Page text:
Written and directed by: Wong Kar Wai
If you want to know something about Hong Kong (HK) cinema, you need to watch and study the films of auteur Wong Kar Wai (as well as other major HK filmmakers — such as crime/action director Johnnie To, about whose film Exiled I posted a while back).
Born in Shanghai, Wong’s family moved to Hong Kong when he was about five years old. Later, he studied graphic arts and started working for a Hong Kong television station, where he learned production. He left this job to become a full-time screenwriter, then a director.
Released in HK in 1994, Wong’s Chungking Express was not well-known in the United States until Quentin Tarantino released it in 2002 via his Rolling Thunder Pictures venture. Listen as Tarantino explains the origins of the film:
The “Chungking” of this movie’s title is Chungking Mansions, which is a complex of five seventeen-storey buildings located on Nathan Road, the “main drag” in Tsim Sha Tsui, the section of Kowloon (“Nine Dragons”) located a ferry or subway ride across the harbor from the island of Hong Kong. Along with the New Territories, Kowloon forms the part of Hong Kong that is actually on the Chinese mainland. The renovated entrance of this structure is a stark contrast to its otherwise dilapidated appearance from a distance.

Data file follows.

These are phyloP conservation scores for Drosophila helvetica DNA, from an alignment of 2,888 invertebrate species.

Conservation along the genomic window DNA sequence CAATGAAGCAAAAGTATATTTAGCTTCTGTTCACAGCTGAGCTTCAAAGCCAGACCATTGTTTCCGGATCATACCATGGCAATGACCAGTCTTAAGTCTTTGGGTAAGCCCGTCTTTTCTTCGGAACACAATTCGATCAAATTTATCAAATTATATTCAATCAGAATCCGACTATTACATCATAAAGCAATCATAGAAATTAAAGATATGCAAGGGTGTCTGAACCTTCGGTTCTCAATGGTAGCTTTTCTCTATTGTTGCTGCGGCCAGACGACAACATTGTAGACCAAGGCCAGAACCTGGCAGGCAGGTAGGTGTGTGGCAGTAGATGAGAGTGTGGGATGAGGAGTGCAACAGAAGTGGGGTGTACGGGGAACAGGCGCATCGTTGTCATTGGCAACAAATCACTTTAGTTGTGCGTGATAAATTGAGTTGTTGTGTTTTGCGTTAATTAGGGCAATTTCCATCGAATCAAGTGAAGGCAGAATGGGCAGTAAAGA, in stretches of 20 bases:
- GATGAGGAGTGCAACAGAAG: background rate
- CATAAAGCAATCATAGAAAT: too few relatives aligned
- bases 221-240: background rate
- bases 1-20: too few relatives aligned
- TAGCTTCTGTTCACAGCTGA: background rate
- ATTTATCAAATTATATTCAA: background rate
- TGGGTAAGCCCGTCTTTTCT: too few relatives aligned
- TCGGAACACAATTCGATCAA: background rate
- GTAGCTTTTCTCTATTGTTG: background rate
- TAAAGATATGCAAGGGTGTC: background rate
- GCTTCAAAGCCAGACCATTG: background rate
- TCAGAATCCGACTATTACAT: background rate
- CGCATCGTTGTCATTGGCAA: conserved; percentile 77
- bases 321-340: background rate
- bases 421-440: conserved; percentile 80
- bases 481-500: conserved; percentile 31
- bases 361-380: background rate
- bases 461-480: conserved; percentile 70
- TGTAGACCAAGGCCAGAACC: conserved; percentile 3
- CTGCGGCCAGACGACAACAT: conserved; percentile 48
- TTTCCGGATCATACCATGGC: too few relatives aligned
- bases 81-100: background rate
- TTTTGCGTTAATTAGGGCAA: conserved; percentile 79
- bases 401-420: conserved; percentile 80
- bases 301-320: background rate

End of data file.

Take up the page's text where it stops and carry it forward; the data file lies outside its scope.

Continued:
It is a lacuna of sorts because Tsim Sha Tsui is an upscale and somewhat expensive area, at least for tourists. I have been to Chungking Mansions several times, both before and after the 1997 Handover (when the UK returned Hong Kong to China after its “lease” ran out). The interior still features surrealistic, multicultural scenes such as depicted in Wong’s movie, although it doesn’t appear in blurry slow motion like in the film (unless you go on a bender before you visit).
Set in pre-Handover Hong Kong, “Chungking Express” tells two tales, each about a relationship that develops by chance. Equally fortuitously, chance events in the life of Takeshi Kaneshiro’s character, He Zhiwu, an undercover HK police officer, connect these two otherwise independent love stories.